If by some happy accident you have stumbled upon this blog, or if you are looking for something previously posted, the site is undergoing some changes. I have left only a few posts.
If by some happy accident you have stumbled upon this blog, or if you are looking for something previously posted, the site is undergoing some changes. I have left only a few posts.
Professional boxer Matt Remillard is a quality gatekeeper in the featherweight division. Earlier this year, Remillard (23-1, 13 KOs) was knocked out by blue chip prospect Mikey Garcia. According to the AP, now this is happening:
HARTFORD, Conn. — Pro boxer Matt Remillard is facing a five-year prison sentence after pleading no contest to beating a man with a baseball bat in Connecticut last year.
The 25-year-old featherweight from Manchester entered the plea to first-degree assault Tuesday in Hartford Superior Court. He is set to be sentenced Nov. 29.
State police say Remillard pummeled Jordan Evans with a baseball bat in July 2010 in Marlborough in a fight over a woman both men had dated. Three other people were arrested.
The Hartford Courant reports that Evans suffered a fractured skull, eye socket and hand.
From the moment I first saw the trailer for Black Swan, I was utterly compelled — I was certain I had to see it. This has only happened to me a few times in my life — Braveheart, No Country for Old Men, There Will Be Blood. (Note: That two of those occurrences came in one year will be the subject of further discussion below.) It’s hard to describe the feeling. It’s not merely, “Oh, that looks cool; I should see it,” or “Whoa, look at the innovative special effects,” or something like that. It’s sort of like the moment when you realize you’re looking at the person you’re going to marry. The joy of new horizons, the fear of destiny. It’s a commitment, and like all commitments, is often daunting. One’s heart swells with all the force of tens of thousands of these affections. And it is then that one knows.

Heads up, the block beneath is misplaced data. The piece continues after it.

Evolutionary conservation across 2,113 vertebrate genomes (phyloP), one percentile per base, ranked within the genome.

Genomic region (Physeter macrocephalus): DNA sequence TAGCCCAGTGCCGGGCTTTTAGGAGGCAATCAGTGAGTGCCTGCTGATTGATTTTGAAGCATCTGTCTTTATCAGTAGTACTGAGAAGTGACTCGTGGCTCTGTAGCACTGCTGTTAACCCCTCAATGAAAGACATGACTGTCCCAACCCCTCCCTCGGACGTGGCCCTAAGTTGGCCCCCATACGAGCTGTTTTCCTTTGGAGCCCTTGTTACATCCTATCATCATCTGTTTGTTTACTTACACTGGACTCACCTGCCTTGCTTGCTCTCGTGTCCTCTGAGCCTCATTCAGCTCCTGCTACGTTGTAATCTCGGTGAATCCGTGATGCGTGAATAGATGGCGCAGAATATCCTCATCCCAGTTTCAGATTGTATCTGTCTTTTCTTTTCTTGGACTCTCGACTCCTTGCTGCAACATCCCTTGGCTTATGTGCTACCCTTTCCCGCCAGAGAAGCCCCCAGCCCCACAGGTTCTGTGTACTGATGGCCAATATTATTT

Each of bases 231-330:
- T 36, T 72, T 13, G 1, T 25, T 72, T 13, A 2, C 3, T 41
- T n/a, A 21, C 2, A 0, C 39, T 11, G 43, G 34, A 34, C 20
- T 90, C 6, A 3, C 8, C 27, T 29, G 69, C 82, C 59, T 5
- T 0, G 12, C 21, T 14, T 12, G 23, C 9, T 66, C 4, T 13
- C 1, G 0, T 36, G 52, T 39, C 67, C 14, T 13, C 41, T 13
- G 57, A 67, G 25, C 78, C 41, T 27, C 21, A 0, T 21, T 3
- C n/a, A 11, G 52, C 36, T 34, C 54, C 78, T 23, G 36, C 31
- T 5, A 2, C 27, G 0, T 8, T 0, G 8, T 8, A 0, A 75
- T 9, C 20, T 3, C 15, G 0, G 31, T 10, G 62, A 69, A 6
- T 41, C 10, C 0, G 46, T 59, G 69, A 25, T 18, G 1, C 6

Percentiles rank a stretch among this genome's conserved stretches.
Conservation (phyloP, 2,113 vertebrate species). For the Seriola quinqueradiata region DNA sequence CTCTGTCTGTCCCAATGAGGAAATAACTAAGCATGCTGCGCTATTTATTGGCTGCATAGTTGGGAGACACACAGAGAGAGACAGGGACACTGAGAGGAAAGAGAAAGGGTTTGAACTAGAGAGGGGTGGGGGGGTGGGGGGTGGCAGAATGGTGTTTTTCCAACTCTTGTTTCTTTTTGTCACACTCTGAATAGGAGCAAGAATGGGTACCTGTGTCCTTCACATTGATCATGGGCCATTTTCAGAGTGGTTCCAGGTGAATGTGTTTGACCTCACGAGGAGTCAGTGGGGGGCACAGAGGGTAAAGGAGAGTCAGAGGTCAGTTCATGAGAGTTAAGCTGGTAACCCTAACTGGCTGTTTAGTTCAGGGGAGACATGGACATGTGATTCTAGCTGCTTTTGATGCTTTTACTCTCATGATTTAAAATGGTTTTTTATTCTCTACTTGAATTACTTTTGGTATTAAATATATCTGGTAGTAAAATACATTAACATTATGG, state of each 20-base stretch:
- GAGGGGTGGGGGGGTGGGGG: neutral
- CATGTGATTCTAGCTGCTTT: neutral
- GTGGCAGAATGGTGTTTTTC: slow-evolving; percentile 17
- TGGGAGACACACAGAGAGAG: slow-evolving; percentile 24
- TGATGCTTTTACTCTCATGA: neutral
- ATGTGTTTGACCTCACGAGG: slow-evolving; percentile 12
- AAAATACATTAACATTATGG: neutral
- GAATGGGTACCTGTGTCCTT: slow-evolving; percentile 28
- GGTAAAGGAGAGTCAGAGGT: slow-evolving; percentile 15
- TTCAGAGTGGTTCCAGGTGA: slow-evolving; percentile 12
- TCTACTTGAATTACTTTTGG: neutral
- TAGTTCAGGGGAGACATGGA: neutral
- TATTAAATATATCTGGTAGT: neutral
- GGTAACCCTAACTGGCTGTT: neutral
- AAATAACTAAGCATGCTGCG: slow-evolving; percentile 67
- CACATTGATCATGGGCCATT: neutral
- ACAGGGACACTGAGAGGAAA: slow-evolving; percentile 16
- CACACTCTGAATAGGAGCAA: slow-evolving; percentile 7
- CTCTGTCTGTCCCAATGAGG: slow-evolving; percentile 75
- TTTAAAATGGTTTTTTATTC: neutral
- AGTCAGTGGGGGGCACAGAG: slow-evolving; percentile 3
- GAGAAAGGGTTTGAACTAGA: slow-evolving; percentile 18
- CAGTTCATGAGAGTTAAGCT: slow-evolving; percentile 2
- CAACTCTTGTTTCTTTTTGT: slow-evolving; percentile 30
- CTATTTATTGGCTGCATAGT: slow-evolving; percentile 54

I was especially taken aback by the force of this feeling hoisted upon me by Black Swan. While I knew it wasn’t simply going to be a ballet movie, it was so unlike the film’s which previously struck my heart that I questioned my intuition. I told my wife how I felt, and she too was surprised. It looked dark and bizarre and strongly acted, and it was directed by Darren Aronofsky. It had what I need.
This may explain my hesitation in seeing the film. I finally saw it last night, and let me say unequivocally, it was absolutely splendid. I’m not sure that I’ve seen many films which better capture the machinations of psychological degradation — maybe the best since Taxi Driver. Unexpectedly, almost superficially paradoxical, it reminds me most of Scorsese’s 1976 classic. In ballet flats. I hope that says a lot about this film. I won’t enter a full review here — this review captures my feelings very well. Instead, I’ll share a few brief thoughts:
Since 9/11, cinema has been astounding, almost every year. American filmmakers were driven to a kind of realism or gloominess in search of the base of meaning and humanity — those things which were called into question by the events of that day. Many directors in the US and the world over were already doing this, but now, American audiences were ready to embrace this kind of storytelling. This broadly opened the scope of films capable of capturing the broader public’s mind and widened the pallet of movie makers and moviegoers alike. I am under the opinion that we are in a sort of golden era. The line of films nominated for Best Picture in 2010 is one of the best from top to bottom in recent memory. Where does it rank? Here’s my take.